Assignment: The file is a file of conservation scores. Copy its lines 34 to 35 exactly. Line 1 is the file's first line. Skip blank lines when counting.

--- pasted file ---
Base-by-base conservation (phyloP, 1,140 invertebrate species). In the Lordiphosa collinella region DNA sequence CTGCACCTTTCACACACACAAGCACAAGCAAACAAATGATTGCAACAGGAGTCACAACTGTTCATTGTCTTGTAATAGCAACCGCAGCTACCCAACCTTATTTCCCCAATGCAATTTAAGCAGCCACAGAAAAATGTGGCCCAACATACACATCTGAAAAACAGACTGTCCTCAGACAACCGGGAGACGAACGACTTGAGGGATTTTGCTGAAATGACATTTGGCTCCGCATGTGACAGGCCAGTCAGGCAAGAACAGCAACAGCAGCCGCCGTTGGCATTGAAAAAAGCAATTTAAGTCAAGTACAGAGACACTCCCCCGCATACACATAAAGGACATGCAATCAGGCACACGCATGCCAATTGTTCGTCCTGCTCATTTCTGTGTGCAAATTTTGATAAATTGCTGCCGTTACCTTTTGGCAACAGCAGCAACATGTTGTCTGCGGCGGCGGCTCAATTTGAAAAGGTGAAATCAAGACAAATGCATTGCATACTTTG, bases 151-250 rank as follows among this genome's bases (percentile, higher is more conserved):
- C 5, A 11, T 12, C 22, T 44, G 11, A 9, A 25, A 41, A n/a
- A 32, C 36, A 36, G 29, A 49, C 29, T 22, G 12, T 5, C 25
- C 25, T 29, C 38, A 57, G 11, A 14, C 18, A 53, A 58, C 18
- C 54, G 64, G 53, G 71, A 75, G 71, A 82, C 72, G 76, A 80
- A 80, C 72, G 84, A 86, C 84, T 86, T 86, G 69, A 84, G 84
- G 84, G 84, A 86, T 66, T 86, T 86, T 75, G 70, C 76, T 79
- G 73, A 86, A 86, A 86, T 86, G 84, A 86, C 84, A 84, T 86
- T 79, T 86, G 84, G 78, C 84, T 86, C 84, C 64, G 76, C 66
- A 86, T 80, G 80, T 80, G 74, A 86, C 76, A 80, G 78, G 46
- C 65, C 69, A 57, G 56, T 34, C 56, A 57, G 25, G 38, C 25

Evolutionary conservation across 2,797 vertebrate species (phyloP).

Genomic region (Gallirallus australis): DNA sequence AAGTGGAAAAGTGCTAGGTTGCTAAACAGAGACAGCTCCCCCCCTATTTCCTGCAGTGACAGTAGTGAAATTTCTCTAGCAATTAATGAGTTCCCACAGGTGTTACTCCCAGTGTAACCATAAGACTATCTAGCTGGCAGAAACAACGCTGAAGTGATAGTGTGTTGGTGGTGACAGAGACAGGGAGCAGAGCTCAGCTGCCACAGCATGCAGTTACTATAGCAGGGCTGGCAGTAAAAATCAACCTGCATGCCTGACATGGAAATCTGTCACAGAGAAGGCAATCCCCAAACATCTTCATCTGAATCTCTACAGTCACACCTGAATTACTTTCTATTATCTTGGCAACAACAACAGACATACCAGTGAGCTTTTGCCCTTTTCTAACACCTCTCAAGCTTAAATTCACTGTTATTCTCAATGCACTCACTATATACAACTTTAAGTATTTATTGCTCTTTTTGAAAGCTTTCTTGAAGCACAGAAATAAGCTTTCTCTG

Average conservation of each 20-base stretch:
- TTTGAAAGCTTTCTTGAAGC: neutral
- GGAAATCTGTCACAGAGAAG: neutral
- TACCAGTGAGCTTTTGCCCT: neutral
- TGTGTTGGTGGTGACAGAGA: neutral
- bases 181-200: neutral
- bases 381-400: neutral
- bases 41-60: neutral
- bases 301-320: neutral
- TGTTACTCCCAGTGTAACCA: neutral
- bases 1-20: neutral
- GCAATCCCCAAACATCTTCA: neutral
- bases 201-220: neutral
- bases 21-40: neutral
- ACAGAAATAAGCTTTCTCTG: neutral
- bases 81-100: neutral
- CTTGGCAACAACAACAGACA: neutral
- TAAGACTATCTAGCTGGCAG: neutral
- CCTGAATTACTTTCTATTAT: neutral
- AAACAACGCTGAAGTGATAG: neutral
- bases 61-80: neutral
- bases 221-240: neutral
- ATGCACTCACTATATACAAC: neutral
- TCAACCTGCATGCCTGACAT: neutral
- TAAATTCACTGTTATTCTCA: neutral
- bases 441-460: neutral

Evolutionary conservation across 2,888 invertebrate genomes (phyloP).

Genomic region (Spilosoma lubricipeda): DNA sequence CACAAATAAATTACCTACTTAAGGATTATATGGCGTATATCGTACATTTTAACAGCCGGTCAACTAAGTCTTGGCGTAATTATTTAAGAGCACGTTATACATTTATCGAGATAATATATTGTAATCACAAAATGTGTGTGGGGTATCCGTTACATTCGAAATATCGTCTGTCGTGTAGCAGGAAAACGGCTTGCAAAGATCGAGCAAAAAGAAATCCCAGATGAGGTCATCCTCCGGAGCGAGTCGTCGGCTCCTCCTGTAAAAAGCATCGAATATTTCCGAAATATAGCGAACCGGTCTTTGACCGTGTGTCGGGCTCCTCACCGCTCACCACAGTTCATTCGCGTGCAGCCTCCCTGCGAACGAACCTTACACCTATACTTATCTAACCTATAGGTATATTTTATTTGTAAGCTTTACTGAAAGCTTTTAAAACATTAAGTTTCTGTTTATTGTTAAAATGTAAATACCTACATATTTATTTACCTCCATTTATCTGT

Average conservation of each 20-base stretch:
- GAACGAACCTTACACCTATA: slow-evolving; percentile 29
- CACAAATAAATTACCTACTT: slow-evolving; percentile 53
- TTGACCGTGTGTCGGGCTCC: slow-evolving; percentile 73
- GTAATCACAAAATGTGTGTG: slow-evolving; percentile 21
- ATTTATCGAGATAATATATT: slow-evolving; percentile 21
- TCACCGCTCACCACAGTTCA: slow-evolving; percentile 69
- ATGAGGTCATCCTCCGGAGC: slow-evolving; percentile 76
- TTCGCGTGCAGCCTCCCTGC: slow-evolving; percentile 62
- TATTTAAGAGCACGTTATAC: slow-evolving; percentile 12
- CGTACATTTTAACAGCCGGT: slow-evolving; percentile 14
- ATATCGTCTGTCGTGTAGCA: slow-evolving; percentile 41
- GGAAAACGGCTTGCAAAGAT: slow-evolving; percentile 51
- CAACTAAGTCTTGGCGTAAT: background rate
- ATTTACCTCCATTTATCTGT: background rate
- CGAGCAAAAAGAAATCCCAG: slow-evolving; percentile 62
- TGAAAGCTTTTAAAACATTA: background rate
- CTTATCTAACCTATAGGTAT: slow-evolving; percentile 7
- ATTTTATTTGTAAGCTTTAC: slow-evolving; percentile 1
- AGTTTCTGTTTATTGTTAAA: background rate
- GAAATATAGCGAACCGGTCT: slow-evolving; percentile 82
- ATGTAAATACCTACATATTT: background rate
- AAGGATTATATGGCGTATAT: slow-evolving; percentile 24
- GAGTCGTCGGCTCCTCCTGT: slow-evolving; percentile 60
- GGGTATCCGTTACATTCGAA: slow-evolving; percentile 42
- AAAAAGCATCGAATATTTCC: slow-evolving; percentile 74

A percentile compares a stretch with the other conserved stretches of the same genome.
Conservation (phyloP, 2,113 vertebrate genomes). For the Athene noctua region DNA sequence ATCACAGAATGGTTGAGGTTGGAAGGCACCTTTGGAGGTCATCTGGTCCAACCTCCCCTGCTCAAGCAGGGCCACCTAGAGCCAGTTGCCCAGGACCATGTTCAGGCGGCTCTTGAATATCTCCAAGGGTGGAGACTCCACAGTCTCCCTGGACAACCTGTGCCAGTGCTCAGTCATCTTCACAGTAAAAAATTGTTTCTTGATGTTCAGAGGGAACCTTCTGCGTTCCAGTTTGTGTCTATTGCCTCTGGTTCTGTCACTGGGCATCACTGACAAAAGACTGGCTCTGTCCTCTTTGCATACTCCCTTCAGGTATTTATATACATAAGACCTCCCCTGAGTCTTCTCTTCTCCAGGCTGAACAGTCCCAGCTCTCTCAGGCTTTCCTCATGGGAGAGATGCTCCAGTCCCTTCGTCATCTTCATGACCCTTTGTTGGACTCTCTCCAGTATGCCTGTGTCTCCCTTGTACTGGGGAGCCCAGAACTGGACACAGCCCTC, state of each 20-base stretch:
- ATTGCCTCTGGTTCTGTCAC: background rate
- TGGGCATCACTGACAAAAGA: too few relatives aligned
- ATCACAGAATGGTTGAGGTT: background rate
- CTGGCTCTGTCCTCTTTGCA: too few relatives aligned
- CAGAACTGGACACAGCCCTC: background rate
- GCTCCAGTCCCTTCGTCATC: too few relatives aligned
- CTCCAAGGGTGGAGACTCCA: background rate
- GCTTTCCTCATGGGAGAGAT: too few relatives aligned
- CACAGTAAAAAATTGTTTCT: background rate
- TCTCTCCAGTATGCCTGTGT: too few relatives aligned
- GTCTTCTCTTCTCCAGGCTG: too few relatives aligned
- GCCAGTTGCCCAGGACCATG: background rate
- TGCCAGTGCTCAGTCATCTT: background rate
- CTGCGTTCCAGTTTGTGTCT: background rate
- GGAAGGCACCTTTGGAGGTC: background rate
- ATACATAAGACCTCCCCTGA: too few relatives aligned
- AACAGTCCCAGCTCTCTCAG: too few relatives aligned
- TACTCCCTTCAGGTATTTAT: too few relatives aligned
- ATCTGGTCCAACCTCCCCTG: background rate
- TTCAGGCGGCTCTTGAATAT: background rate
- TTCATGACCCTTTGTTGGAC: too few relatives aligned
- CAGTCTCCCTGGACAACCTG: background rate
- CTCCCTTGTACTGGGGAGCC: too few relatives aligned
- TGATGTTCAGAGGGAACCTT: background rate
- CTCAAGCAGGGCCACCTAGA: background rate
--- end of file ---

- bases 61-80: neutral
- bases 221-240: neutral